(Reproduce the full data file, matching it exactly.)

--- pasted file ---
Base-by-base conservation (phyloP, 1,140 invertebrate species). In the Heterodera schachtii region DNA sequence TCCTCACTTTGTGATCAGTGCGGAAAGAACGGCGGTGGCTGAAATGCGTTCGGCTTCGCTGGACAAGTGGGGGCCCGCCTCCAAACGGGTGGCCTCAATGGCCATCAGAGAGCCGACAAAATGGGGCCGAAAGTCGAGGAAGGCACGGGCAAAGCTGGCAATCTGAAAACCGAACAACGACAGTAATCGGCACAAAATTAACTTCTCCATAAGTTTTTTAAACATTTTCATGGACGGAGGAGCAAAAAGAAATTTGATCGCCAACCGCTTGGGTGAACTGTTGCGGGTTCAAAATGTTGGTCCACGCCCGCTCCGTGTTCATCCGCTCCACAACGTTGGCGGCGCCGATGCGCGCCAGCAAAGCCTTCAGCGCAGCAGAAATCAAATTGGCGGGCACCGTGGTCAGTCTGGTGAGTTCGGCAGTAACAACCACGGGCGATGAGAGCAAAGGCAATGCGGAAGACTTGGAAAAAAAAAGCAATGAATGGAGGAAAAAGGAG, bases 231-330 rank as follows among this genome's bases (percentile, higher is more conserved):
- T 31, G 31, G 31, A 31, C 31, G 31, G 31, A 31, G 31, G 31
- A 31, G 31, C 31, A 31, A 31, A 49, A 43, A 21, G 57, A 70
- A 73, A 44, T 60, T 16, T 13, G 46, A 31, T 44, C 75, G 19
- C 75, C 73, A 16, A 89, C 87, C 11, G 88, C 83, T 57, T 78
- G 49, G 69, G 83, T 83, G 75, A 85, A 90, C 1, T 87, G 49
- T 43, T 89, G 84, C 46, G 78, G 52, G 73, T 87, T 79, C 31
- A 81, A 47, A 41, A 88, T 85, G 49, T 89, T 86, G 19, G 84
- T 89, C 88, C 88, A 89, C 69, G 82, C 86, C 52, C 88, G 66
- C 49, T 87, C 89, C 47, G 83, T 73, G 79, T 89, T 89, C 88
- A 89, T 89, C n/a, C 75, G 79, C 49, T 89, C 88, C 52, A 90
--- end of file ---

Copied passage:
Base-by-base conservation (phyloP, 1,140 invertebrate species). In the Heterodera schachtii region DNA sequence TCCTCACTTTGTGATCAGTGCGGAAAGAACGGCGGTGGCTGAAATGCGTTCGGCTTCGCTGGACAAGTGGGGGCCCGCCTCCAAACGGGTGGCCTCAATGGCCATCAGAGAGCCGACAAAATGGGGCCGAAAGTCGAGGAAGGCACGGGCAAAGCTGGCAATCTGAAAACCGAACAACGACAGTAATCGGCACAAAATTAACTTCTCCATAAGTTTTTTAAACATTTTCATGGACGGAGGAGCAAAAAGAAATTTGATCGCCAACCGCTTGGGTGAACTGTTGCGGGTTCAAAATGTTGGTCCACGCCCGCTCCGTGTTCATCCGCTCCACAACGTTGGCGGCGCCGATGCGCGCCAGCAAAGCCTTCAGCGCAGCAGAAATCAAATTGGCGGGCACCGTGGTCAGTCTGGTGAGTTCGGCAGTAACAACCACGGGCGATGAGAGCAAAGGCAATGCGGAAGACTTGGAAAAAAAAAGCAATGAATGGAGGAAAAAGGAG, bases 231-330 rank as follows among this genome's bases (percentile, higher is more conserved):
- T 31, G 31, G 31, A 31, C 31, G 31, G 31, A 31, G 31, G 31
- A 31, G 31, C 31, A 31, A 31, A 49, A 43, A 21, G 57, A 70
- A 73, A 44, T 60, T 16, T 13, G 46, A 31, T 44, C 75, G 19
- C 75, C 73, A 16, A 89, C 87, C 11, G 88, C 83, T 57, T 78
- G 49, G 69, G 83, T 83, G 75, A 85, A 90, C 1, T 87, G 49
- T 43, T 89, G 84, C 46, G 78, G 52, G 73, T 87, T 79, C 31
- A 81, A 47, A 41, A 88, T 85, G 49, T 89, T 86, G 19, G 84
- T 89, C 88, C 88, A 89, C 69, G 82, C 86, C 52, C 88, G 66
- C 49, T 87, C 89, C 47, G 83, T 73, G 79, T 89, T 89, C 88
- A 89, T 89, C n/a, C 75, G 79, C 49, T 89, C 88, C 52, A 90